Bereaved English parents to get financial support

Today, July 1, 2019, plans will be finalized in Parliament that will deliver the government’s promise of providing financial support to English families who have lost a child to death.  “The Children’s Funeral Fund for England will be established to ensure no parent will have to pay for their child’s burial or cremation” states the opening sentence in this article from Gov.UK.

According to the article, an estimated 3,800 children die under the age of 18 in England annually and the Children’s Funeral Fund will provide bereaved parents with practical support at this time where, regardless of income, families will receive financial help.  Again, according to the article, last year Prime Minister Theresa May promised to abolish children’s burial and cremation fees.

Rules for the financial payments to the families include that the deceased must be under 18 years of age at the time of death or is stillborn after the 24th week of pregnancy and that the burial or cremation takes place in England.  The payment, as mentioned above, is not means tested, and the residency or nationality of the deceased child, or the person organizing the burial or cremation, will not be relevant in determining eligibility.

Funeral Director Daily take:  Those of us who have been on the front lines of funeral service know how hard it can be for parents, following the death of a child, to memorialize their child in a way that is meaningful to them while also carrying on with their financial commitments of life in general.  However, my opinion is that I am not quite sure if this option of the government paying for these services is the best available method to solve the problem.

This article and thought process made me think of the Social Security Lump Sum Death Benefit (LSDB) of $255 in the United States and its history.  You can read about that development and history here.

Turns out that with the Social Security Act of 1935 the LSDB was not meant to be a “burial benefit”.  It was meant to be a death benefit as a way to equal out some payments for those who died before starting  monthly benefits at age 65.  So, originally, the LSDB was paid out only to survivors who lost a loved one prior to age 65.  The death benefit, similar to insurance, was figured at 3.5% of the amount that the decedent had paid Social Security taxes on.   Remember, however, the maximum amount of wages that you could pay Social Security taxes in the years prior to 1940 was $3,000.  So, as originally devised, someone who had paid for 5 years – (5 x $3000 = $15,000) and died before turning 65 would generate a death benefit (like insurance) to the survivor of $525 ($15,000 x 3.5%).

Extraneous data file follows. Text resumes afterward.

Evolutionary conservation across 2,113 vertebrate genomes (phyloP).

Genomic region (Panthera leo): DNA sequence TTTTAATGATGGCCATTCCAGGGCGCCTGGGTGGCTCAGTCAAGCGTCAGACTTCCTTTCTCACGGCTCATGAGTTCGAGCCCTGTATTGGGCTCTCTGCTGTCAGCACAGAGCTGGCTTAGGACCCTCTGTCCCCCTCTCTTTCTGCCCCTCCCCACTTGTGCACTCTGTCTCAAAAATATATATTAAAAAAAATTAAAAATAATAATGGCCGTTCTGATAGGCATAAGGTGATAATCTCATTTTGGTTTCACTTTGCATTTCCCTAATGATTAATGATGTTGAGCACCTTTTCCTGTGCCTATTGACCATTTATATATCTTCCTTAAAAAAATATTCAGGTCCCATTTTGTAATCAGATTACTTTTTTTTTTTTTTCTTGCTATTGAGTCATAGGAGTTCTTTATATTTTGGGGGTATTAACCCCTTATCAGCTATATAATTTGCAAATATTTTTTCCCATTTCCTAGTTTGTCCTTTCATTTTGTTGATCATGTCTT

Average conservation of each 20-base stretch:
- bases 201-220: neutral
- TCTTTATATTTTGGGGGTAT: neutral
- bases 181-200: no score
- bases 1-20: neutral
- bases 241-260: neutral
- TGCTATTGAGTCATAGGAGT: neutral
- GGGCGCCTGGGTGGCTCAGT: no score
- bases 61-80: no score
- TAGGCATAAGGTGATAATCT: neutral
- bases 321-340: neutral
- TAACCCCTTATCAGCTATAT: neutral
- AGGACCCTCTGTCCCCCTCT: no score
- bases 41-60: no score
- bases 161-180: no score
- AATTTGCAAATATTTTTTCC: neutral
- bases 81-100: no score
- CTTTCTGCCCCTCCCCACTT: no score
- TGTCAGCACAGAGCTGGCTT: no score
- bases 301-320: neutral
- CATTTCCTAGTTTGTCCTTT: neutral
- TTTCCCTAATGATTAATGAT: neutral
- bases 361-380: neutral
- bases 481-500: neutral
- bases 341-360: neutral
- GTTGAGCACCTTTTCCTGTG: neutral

In 1940, I’m guessing that $525 would have been enough to pay for the funeral expenses.  If you click on the above mentioned history of the LSDB you will notice that the payment system changed from that insurance type of amount to a flat $255 over the years.  Amendments came in 1939 which changed the LSDB to 6 times the monthly benefit and was counted on as a burial benefit.  Amendments also came in 1950, and the $255 amount came in the 1954 amendment.  The last change was in 1981.

So, just for fun, I tried to figure out what my LSDB would be under the original 1935 Social Security Act.  So, I am 61 years old and if I died before 65 when I could start receiving monthly benefits here’s how I figured this.  Let’s just say that I reached the maximum payment on Social Security taxes each year (something I didn’t do early in my career) . . . .today that is $132,900 as compared to the $3,000 in 1935. . . but I’m guess-timating that over my 35 years of work that number might have averaged about $80,000.

If I paid on wages of $80,000 for 35 years, I would have paid Social Security taxes on lifetime wages of $2.8 million.  The original 1935 Social Security Act would have paid a one-time death benefit to my survivors (if I died before age 65) of $98,000 ($2.8 million x 3.5%).

It is interesting to see how things have changed over time and how politics always enters into the equation.  I suppose time will tell if this humanitarian gesture in England will be a success or a boondoggle.

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